Transfusion therapy is complicated by the production of alloantibodies to antigens present in the donor and lacking in the recipient through the poorly-understood but likely multi-factorial process of alloimmunization. The low prevalence of alloimmunization in transfused patients (6.1%)1 suggests that processes central to immunologic tolerance may be operating in the vast majority of transfused patients who do not produce alloantibodies. Using RhD as a prototype, evidence is reviewed that the ability to make antibodies to red blood cell (RBC) antigens may result in part from immunologic tolerance acquired in utero. These ideas are extended to other examples of maternal microchimerism (MMc) of other non-inherited maternal antigens (NiMA). An evolutionary argument is offered that multi-generational immunity supports the hypothesis that MMc may partly explain the "non-responder" phenotype in RBC alloimmunization.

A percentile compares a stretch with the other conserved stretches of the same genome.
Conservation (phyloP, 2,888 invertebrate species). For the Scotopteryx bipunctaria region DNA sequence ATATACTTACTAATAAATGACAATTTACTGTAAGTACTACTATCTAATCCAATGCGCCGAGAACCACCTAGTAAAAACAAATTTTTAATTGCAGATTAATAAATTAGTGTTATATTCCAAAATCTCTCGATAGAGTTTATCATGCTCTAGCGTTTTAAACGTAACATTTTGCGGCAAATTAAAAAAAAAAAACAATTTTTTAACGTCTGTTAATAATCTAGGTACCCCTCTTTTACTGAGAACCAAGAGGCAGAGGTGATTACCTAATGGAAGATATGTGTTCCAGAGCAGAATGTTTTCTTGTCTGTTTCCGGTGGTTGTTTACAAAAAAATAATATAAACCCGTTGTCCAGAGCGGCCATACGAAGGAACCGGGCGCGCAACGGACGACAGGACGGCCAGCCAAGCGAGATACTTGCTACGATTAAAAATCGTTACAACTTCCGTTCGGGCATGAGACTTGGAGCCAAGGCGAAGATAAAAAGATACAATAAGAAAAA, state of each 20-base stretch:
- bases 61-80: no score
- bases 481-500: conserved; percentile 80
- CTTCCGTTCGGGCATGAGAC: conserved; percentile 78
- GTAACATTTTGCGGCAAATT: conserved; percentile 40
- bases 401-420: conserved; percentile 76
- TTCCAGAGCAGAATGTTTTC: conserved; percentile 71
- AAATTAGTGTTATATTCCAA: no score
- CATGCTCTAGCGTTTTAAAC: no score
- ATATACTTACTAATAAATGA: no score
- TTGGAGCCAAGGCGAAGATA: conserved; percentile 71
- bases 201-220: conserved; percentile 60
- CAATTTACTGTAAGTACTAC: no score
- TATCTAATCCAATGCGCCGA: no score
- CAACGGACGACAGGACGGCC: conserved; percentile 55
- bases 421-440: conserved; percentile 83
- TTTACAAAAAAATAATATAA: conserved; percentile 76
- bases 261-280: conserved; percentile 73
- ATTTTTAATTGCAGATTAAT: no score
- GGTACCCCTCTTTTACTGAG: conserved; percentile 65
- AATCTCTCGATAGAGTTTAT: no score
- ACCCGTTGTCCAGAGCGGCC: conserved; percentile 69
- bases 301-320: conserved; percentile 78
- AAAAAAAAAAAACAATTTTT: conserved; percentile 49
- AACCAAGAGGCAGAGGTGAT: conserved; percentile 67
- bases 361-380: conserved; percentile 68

ASJC Scopus subject areas
- Biochemistry, Genetics and Molecular Biology (miscellaneous)
- Molecular Biology